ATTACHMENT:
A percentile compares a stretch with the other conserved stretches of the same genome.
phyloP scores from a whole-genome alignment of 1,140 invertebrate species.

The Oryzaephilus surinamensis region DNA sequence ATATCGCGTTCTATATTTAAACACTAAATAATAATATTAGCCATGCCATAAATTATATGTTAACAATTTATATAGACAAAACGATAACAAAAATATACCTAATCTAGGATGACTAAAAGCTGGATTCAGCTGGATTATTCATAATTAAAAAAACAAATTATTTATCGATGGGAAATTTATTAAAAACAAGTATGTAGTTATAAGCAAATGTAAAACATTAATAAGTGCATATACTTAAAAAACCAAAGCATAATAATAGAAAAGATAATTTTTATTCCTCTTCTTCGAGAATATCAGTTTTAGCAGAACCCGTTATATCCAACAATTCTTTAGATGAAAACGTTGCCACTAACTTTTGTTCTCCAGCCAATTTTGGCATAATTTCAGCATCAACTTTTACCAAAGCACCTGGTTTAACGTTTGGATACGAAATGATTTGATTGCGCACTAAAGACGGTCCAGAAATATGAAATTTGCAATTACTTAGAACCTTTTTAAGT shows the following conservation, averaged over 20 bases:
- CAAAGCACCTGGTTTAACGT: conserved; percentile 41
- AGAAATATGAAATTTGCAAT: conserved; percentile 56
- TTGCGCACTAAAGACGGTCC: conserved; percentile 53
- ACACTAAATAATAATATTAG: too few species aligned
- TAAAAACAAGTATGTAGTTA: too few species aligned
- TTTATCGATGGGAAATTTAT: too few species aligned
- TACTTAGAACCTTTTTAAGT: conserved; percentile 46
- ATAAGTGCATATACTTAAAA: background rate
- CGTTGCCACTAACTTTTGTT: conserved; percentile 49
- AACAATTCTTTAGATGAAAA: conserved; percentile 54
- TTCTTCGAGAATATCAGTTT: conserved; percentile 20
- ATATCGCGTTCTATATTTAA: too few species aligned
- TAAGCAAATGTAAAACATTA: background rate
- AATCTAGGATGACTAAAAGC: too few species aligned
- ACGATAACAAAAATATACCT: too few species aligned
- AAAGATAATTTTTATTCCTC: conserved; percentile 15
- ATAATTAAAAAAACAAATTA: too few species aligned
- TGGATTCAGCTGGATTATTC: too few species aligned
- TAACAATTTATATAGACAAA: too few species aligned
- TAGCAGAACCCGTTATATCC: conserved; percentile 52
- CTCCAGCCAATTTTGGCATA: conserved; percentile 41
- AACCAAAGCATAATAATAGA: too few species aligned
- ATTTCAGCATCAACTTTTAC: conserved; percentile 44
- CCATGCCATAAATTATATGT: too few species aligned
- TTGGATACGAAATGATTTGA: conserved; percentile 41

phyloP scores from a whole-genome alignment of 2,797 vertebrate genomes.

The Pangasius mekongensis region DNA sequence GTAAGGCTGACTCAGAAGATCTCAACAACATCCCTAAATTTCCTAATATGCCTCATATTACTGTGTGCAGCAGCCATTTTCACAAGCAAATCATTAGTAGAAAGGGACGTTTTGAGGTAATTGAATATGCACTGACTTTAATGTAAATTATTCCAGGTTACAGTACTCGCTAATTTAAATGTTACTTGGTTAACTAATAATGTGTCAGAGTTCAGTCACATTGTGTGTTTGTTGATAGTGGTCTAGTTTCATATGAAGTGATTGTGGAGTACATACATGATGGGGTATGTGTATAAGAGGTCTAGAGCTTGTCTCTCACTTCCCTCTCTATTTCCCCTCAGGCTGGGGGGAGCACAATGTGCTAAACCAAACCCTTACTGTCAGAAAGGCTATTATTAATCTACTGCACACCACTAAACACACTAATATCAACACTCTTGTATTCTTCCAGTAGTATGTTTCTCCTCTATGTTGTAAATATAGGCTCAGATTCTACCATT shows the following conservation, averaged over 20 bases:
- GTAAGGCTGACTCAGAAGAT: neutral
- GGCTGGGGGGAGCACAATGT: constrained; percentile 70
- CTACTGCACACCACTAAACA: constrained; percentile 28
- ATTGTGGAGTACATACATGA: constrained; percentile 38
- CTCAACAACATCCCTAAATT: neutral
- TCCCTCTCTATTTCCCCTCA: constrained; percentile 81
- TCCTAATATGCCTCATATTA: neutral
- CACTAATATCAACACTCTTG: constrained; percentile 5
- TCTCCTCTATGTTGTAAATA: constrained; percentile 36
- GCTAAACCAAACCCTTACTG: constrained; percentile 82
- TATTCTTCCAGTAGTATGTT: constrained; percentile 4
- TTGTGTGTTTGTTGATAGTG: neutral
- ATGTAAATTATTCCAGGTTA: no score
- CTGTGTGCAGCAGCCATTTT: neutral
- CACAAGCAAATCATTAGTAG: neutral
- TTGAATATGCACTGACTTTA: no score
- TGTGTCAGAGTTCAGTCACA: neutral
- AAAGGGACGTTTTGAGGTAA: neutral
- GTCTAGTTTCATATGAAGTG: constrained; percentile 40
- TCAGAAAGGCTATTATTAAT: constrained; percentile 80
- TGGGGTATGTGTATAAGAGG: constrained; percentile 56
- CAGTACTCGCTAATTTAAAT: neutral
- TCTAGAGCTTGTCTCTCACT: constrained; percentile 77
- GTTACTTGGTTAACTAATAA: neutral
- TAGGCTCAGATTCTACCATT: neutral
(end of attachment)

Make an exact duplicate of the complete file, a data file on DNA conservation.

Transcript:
A percentile compares a stretch with the other conserved stretches of the same genome.
phyloP scores from a whole-genome alignment of 1,140 invertebrate species.

The Oryzaephilus surinamensis region DNA sequence ATATCGCGTTCTATATTTAAACACTAAATAATAATATTAGCCATGCCATAAATTATATGTTAACAATTTATATAGACAAAACGATAACAAAAATATACCTAATCTAGGATGACTAAAAGCTGGATTCAGCTGGATTATTCATAATTAAAAAAACAAATTATTTATCGATGGGAAATTTATTAAAAACAAGTATGTAGTTATAAGCAAATGTAAAACATTAATAAGTGCATATACTTAAAAAACCAAAGCATAATAATAGAAAAGATAATTTTTATTCCTCTTCTTCGAGAATATCAGTTTTAGCAGAACCCGTTATATCCAACAATTCTTTAGATGAAAACGTTGCCACTAACTTTTGTTCTCCAGCCAATTTTGGCATAATTTCAGCATCAACTTTTACCAAAGCACCTGGTTTAACGTTTGGATACGAAATGATTTGATTGCGCACTAAAGACGGTCCAGAAATATGAAATTTGCAATTACTTAGAACCTTTTTAAGT shows the following conservation, averaged over 20 bases:
- CAAAGCACCTGGTTTAACGT: conserved; percentile 41
- AGAAATATGAAATTTGCAAT: conserved; percentile 56
- TTGCGCACTAAAGACGGTCC: conserved; percentile 53
- ACACTAAATAATAATATTAG: too few species aligned
- TAAAAACAAGTATGTAGTTA: too few species aligned
- TTTATCGATGGGAAATTTAT: too few species aligned
- TACTTAGAACCTTTTTAAGT: conserved; percentile 46
- ATAAGTGCATATACTTAAAA: background rate
- CGTTGCCACTAACTTTTGTT: conserved; percentile 49
- AACAATTCTTTAGATGAAAA: conserved; percentile 54
- TTCTTCGAGAATATCAGTTT: conserved; percentile 20
- ATATCGCGTTCTATATTTAA: too few species aligned
- TAAGCAAATGTAAAACATTA: background rate
- AATCTAGGATGACTAAAAGC: too few species aligned
- ACGATAACAAAAATATACCT: too few species aligned
- AAAGATAATTTTTATTCCTC: conserved; percentile 15
- ATAATTAAAAAAACAAATTA: too few species aligned
- TGGATTCAGCTGGATTATTC: too few species aligned
- TAACAATTTATATAGACAAA: too few species aligned
- TAGCAGAACCCGTTATATCC: conserved; percentile 52
- CTCCAGCCAATTTTGGCATA: conserved; percentile 41
- AACCAAAGCATAATAATAGA: too few species aligned
- ATTTCAGCATCAACTTTTAC: conserved; percentile 44
- CCATGCCATAAATTATATGT: too few species aligned
- TTGGATACGAAATGATTTGA: conserved; percentile 41

phyloP scores from a whole-genome alignment of 2,797 vertebrate genomes.

The Pangasius mekongensis region DNA sequence GTAAGGCTGACTCAGAAGATCTCAACAACATCCCTAAATTTCCTAATATGCCTCATATTACTGTGTGCAGCAGCCATTTTCACAAGCAAATCATTAGTAGAAAGGGACGTTTTGAGGTAATTGAATATGCACTGACTTTAATGTAAATTATTCCAGGTTACAGTACTCGCTAATTTAAATGTTACTTGGTTAACTAATAATGTGTCAGAGTTCAGTCACATTGTGTGTTTGTTGATAGTGGTCTAGTTTCATATGAAGTGATTGTGGAGTACATACATGATGGGGTATGTGTATAAGAGGTCTAGAGCTTGTCTCTCACTTCCCTCTCTATTTCCCCTCAGGCTGGGGGGAGCACAATGTGCTAAACCAAACCCTTACTGTCAGAAAGGCTATTATTAATCTACTGCACACCACTAAACACACTAATATCAACACTCTTGTATTCTTCCAGTAGTATGTTTCTCCTCTATGTTGTAAATATAGGCTCAGATTCTACCATT shows the following conservation, averaged over 20 bases:
- GTAAGGCTGACTCAGAAGAT: neutral
- GGCTGGGGGGAGCACAATGT: constrained; percentile 70
- CTACTGCACACCACTAAACA: constrained; percentile 28
- ATTGTGGAGTACATACATGA: constrained; percentile 38
- CTCAACAACATCCCTAAATT: neutral
- TCCCTCTCTATTTCCCCTCA: constrained; percentile 81
- TCCTAATATGCCTCATATTA: neutral
- CACTAATATCAACACTCTTG: constrained; percentile 5
- TCTCCTCTATGTTGTAAATA: constrained; percentile 36
- GCTAAACCAAACCCTTACTG: constrained; percentile 82
- TATTCTTCCAGTAGTATGTT: constrained; percentile 4
- TTGTGTGTTTGTTGATAGTG: neutral
- ATGTAAATTATTCCAGGTTA: no score
- CTGTGTGCAGCAGCCATTTT: neutral
- CACAAGCAAATCATTAGTAG: neutral
- TTGAATATGCACTGACTTTA: no score
- TGTGTCAGAGTTCAGTCACA: neutral
- AAAGGGACGTTTTGAGGTAA: neutral
- GTCTAGTTTCATATGAAGTG: constrained; percentile 40
- TCAGAAAGGCTATTATTAAT: constrained; percentile 80
- TGGGGTATGTGTATAAGAGG: constrained; percentile 56
- CAGTACTCGCTAATTTAAAT: neutral
- TCTAGAGCTTGTCTCTCACT: constrained; percentile 77
- GTTACTTGGTTAACTAATAA: neutral
- TAGGCTCAGATTCTACCATT: neutral